Daily Archives: August 3, 2009

Cheating Poll: Results

While I was away at Lake Tahoe, approximately 200 people responded to my poll on cheating.  That doesn’t seem like a lot given my daily traffic, but I suppose I should discount all those who end up here via Pokemon related Google searches.

I took a snapshot of the results over the weekend to look at.  The poll is still open, so the votes may vary a little from what you see below, but the pattern seemed to be set by about the 100th person and has not varied much since.

The Poll

I make no claims of statistical validity.  If I were designing a survey on constitutes cheating in an MMO, I would have gone about it quite differently.  This was just something to get a sense of what people who read this blog, and who have an opinion on the subject, we thinking using the tools I had available to me.  The tool, the Poll Daddy poll creation tool, has its limitations.

I did forget to put “none of these are cheating” as an option, because I am sure there is somebody out there who was fine with everything on the list.  So consider the hard core hacker demographic excluded.  You had to think something was cheating to be counted.

Also, remember that this poll asked whether people thought these things were cheating regardless of the rules of any given game.  The EULA does not enter into this, this is what you felt was cheating. (Though despite saying this, there were comments that went to the EULA argument.)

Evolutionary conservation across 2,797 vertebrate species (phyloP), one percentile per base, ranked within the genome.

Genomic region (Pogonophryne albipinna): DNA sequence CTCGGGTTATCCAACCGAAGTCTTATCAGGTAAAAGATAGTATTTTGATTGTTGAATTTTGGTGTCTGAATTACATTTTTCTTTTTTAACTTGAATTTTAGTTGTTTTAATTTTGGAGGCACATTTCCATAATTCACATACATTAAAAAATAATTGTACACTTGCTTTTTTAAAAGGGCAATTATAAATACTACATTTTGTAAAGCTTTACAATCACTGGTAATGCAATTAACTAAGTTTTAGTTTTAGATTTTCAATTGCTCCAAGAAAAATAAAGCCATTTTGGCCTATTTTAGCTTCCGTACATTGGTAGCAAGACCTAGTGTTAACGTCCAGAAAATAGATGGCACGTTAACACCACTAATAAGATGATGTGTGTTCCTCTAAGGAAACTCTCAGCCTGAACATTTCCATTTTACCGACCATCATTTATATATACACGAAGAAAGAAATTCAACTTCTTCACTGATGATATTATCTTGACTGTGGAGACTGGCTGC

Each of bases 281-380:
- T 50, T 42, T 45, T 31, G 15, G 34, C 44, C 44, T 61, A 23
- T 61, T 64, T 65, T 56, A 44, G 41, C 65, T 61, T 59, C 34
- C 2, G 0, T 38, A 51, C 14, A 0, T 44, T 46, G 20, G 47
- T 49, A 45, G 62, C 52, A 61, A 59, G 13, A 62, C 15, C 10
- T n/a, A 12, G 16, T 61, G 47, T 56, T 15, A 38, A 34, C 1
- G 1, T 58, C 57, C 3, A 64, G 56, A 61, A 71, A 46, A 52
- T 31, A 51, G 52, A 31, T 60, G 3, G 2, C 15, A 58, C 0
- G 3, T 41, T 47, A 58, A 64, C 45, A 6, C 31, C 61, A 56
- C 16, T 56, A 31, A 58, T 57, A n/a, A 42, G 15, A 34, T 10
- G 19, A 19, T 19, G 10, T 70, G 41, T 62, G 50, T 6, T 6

The Results

Cheating Poll
The results, to my eye, fell into three categories,

  • Things we see as cheating
  • Things about which we have some discomfort
  • Things that are mostly personal bias


The top seven most popular responses represent what a majority of respondents see as cheating today.

Hacking, for example, was a gimme.  Due to the limitations of the poll interface available to me, I have no real measurement of how many people took the poll, but I am willing to bet that the hacking response was a reasonable indicator.

Did anybody see things on the list that they considered cheating, but hacking was not among them?  Please answer in the comments if you did.

So a majority of respondents seem to agree that hacking, botting, using exploits, and such are cheating.

Exploits as cheating is tricky, because I am going to guess that is the one on the list that almost all of us have done at one time or another.  I have an instance group post here where we essentially used an exploit to finish a boss that was giving us fits.

I was also interested to see that paid power leveling is considered cheating by more people than buying a character outright.


In the middle are three items that didn’t get a vote from the majority, but got enough votes to stand out from the bottom group.  They seem, to me, to strike the chord of “fairness.”

Sanctioned RMT, in which the game company will sell you in-game items via some mechanism, is still a sore subject with many.  It smacks of money replacing skill or dedication to some.  (And then there is Darren and that horse.)  I am a bit surprised that this isn’t higher, but I am going to guess that there is a group out there that doesn’t care either way, which about sums up my own view.

Automation of simple tasks surprised me a bit, given that so many games (e.g. WoW, EQ2, LOTRO) have built-in macro languages that allow you to do this.  In addition, simple automation, such as picking up a fumbled sword, has been allowed automation in most MUDs I have played when almost everything else on this list was considered cheating.  I should probably allow for lack of clarity in my definition on this one.  If somebody selected this as cheating and wants to expand on that choice, I would welcome the comment.